It is widely believed that false claims liability attaches only to claims submitted to federal payment programs. This is wrong. An 11th Circuit case, recently upheld the criminal conviction of a physician assistant for submitting faked physical therapy claims with visits charged as well, for patients who were also paid kickbacks for coming to the clinic offices to use their Blue Cross Blue Shield coverage. While the facts were egregious, the point of highlighting this case is to underscore that all compliance programs should include attention to commercial claims submission as well. Besides criminal exposure, more likely is the use of mail fraud and false claims act charges, including cases instigated by whistleblowers, where the claims submitted were to commercial payers.

Following promulgation of two sets of interim final regulations (IFRs) by the Departments of Labor, Treasury, and Health and Human Services, we now have regulations for the No Surprises Act of 2021 which addressed balance billing prohibitions for some providers and transparency issues for all providers.  In our AGG Note, “The No Surprises Act Regulations,” we explain both sets of requirements.  They are both detailed in some ways and vague in others.  What a surprise!
The split/shared rule is back with a few alterations.  The original rule was promulgated through CMS’ manual system, and dates back to the Carrier’s Manual.  CMS has now implemented the rule as a regulation (42 CFR § 415.140), liberalizing several aspects and restricting different aspects.  The new rule expands available settings to include SNFs and nursing facilities, and may now also be applied to new patients instead of just established patients.  In our AGG Note, “Split/Shared Visit Revisions,” we explain the requirements around what constitutes the “substantive portion” of the visit which determines who can bill for the service.  Two methods are available in 2022: component-based or time-based.  For 2023 and beyond, the “substantive portion” can only be time-based.  The split/shared visit rules will form the basis for overpayments and false claims if physicians and their NPPs fail to comply with the rules.

Many of our clients have struggled over the years with the effect of Local Coverage Determinations (LCDs) issued by their local Medicare Administrative Contractor (MAC) in Transmittals, FAQs and newsletters.  They can be found on each MAC's website, but they don't always cover the same topics, MAC to MAC; and they sometimes seem inconsistent with National Coverage Determinations (NCDs) which are available in the NCD manual. In 2019 the Supreme Court said in Azar v. Allina Health Services, that the government, in Medicare, must use a formal notice and comment period to issue a rule that creates a 'substantive legal standard', as for coverage. The controversy since has been what types of decisions fall into that category.  For example, when the split/shared visit rules were first published, they were not in regulation and after the Allina case, were withdrawn. (See AGG Note) The determination of what qualifies as a substantive legal standard is relevant not just to reimbursement and payment issues, but also in false claims cases.  The common wisdom had been that the government could not rely on sub-regulatory guidance for enforcement of its programs. The 9th Circuit in Agendia v. Becerra (July 2021), acknowledging Allina, has staked out a position that LCDs need not be published pursuant to notice and comment if they do not establish a substantive legal standard. The standard in the LCD at issue was that the services be 'reasonable and medically necessary'. The MAC uniformly refused to pay for Agendia's diagnostic testing because it did not meet that standard.  Interestingly, the statute itself sets forth the reasonable and medically necessary standard. But, the MACs have a lot of room for interpretation there. Taken together, this means LCDs can be imposed on providers without having been formally published subject to comments. These cases have also changed the way we do legal research. We now look for MedLearn Matters articles, newsletters, FAQs and other informal publications to inform our guidance. We suggest our clients do the same.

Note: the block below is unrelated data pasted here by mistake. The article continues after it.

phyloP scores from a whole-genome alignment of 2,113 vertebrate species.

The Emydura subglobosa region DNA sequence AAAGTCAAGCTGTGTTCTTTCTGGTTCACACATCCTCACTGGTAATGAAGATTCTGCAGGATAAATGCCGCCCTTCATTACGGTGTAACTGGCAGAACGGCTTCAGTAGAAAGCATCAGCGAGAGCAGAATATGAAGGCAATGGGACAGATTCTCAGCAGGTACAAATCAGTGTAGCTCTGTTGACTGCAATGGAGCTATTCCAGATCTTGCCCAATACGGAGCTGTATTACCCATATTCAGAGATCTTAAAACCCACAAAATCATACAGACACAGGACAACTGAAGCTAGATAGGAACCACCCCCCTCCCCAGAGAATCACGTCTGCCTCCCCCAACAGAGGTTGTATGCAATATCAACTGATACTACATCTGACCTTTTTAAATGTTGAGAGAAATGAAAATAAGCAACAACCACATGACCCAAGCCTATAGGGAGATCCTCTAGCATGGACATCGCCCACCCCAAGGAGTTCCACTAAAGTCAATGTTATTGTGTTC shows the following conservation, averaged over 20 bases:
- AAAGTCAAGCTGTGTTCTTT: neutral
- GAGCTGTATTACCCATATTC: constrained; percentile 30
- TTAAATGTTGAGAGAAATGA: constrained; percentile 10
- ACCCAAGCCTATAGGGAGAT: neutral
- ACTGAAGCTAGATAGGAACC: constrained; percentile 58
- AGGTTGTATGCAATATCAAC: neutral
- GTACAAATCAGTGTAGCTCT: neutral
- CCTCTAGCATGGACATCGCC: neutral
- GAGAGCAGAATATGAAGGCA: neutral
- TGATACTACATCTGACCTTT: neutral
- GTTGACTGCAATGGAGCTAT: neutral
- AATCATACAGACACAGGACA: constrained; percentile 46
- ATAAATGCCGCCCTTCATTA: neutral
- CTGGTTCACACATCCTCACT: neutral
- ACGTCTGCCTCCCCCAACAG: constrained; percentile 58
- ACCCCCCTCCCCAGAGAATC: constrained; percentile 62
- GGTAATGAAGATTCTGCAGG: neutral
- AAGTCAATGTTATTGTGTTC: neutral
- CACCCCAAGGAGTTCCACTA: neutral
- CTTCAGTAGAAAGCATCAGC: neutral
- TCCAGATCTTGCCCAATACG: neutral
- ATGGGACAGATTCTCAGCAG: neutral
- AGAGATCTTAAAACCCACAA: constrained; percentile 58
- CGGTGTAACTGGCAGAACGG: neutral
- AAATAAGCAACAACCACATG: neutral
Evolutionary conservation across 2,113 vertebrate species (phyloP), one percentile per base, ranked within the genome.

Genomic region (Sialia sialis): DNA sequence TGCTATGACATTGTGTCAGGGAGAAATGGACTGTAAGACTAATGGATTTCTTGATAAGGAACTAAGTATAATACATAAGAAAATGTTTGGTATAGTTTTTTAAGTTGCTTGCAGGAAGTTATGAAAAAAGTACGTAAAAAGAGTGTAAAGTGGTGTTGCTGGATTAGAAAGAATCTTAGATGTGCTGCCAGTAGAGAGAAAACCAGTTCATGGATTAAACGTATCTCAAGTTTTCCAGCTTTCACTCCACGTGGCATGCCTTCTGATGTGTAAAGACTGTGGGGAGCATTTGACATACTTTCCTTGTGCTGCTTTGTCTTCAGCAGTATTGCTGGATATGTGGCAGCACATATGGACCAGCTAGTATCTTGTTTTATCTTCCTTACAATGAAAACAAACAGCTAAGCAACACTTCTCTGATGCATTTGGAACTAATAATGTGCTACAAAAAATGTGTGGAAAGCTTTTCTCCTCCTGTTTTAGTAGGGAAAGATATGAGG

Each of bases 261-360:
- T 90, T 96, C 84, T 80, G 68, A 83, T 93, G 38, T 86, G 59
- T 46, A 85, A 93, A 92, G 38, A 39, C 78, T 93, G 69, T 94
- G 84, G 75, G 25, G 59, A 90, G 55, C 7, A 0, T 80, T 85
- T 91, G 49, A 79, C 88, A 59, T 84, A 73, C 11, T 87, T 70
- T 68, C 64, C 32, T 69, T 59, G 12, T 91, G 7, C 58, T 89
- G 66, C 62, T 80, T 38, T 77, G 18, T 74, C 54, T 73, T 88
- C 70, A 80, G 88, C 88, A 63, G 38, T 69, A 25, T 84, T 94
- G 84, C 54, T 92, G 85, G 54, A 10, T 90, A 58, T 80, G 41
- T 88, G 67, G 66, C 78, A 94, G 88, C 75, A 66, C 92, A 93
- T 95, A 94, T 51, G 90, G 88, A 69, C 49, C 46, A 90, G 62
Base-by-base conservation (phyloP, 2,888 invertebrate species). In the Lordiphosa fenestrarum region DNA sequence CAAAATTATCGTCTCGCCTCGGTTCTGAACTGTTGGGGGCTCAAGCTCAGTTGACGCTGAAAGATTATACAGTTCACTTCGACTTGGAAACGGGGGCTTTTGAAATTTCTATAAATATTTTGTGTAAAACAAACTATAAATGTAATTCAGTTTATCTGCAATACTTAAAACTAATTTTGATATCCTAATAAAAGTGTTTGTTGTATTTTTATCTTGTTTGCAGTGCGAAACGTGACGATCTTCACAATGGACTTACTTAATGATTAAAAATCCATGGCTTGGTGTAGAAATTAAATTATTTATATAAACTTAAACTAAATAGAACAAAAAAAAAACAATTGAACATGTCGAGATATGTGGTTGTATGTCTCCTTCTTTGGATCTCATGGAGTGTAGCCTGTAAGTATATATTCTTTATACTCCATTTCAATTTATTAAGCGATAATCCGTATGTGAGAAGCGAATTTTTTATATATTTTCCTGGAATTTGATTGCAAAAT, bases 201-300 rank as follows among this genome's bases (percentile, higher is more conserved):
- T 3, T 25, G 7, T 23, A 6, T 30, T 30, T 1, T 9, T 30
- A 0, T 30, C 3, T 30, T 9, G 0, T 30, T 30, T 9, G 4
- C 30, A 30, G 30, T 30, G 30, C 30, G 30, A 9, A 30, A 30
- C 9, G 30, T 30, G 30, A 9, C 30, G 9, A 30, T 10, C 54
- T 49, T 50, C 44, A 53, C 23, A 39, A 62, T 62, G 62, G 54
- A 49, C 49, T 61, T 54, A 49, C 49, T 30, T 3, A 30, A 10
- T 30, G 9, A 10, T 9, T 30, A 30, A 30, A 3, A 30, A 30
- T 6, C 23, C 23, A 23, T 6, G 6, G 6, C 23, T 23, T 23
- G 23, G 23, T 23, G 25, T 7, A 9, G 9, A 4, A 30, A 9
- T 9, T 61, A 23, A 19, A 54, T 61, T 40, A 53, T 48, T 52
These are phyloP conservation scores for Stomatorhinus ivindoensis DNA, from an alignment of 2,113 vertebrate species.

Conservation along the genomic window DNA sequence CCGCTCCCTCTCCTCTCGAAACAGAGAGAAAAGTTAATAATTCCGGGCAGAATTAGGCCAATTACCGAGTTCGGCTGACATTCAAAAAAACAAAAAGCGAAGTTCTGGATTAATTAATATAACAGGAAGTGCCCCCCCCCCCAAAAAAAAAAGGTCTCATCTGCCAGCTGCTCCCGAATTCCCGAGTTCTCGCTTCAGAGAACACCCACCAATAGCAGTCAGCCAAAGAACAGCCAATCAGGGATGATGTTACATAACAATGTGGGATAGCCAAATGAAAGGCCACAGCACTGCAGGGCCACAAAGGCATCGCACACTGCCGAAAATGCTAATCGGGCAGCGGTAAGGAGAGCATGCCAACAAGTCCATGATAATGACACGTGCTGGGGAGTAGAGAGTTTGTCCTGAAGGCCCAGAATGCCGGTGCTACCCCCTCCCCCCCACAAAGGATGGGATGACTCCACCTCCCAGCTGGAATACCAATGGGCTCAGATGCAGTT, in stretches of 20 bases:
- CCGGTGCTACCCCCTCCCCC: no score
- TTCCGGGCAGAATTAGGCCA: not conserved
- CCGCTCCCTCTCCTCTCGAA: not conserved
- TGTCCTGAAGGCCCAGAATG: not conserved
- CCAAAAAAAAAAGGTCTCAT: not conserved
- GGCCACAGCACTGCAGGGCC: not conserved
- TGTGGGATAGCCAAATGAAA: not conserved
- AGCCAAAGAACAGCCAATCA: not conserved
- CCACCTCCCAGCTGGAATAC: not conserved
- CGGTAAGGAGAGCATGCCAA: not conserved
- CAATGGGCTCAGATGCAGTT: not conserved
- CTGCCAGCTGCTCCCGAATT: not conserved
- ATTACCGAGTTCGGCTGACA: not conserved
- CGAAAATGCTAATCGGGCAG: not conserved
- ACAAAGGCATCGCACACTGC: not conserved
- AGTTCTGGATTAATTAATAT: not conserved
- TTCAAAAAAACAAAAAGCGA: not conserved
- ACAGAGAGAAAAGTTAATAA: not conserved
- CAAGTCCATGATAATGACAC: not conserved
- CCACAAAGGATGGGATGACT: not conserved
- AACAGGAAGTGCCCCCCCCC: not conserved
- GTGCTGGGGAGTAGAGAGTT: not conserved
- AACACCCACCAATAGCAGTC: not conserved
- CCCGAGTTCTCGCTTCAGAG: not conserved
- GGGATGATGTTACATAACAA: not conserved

In the face of ever-increasing documentation and reporting requirements, reduced reimbursement, and the general hassle of managing EHRs, some physicians are reevaluating their relationships with Medicare. Towards this end, they may be exploring whether to switch from “participating” to “non-participating” status (where the physician may elect to accept assignment on claims or charge the patient a fee up to the applicable limiting charge), or to opt out of Medicare (entering into private contracts with patients wherein the physician’s services will not be reimbursed at all by Medicare, and they may charge what they please). In investigating these options, however, physicians may encounter additional information regarding how to “withdraw” from Medicare, which may lead to some confusion. Which status is the right status: non-participating, opted out, or withdrawn? And what is the difference between withdrawing from Medicare and the other statuses? Withdrawal from Medicare is appropriate when a physician is voluntarily terminating involvement in Medicare altogether, such as when the physician retires, or closes a practice location and wishes to terminate permanently the billing privileges for that location. It is not meant to be the same thing as switching to non-participating status, nor for opting out and entering into private contracts with patients.

Among the designated health services (DHS) which are the subject of the Stark law restrictions are outpatient prescription drugs.  When the Stark statute was enacted, Part D of Medicare didn't even exist; so, while it was obvious that drugs paid for under Part B, (many of which are provided in physician offices in infusions and otherwise) were covered, the answer was not so clear for drugs paid for by Part D, which may come from pharmacies, including physician owned pharmacies in some places. In fact, there is a specific regulation which sweeps Part D drugs into the ambit of Stark DHS. Physician groups which own pharmacies need to take this into account in their compensation and profit-sharing formulas.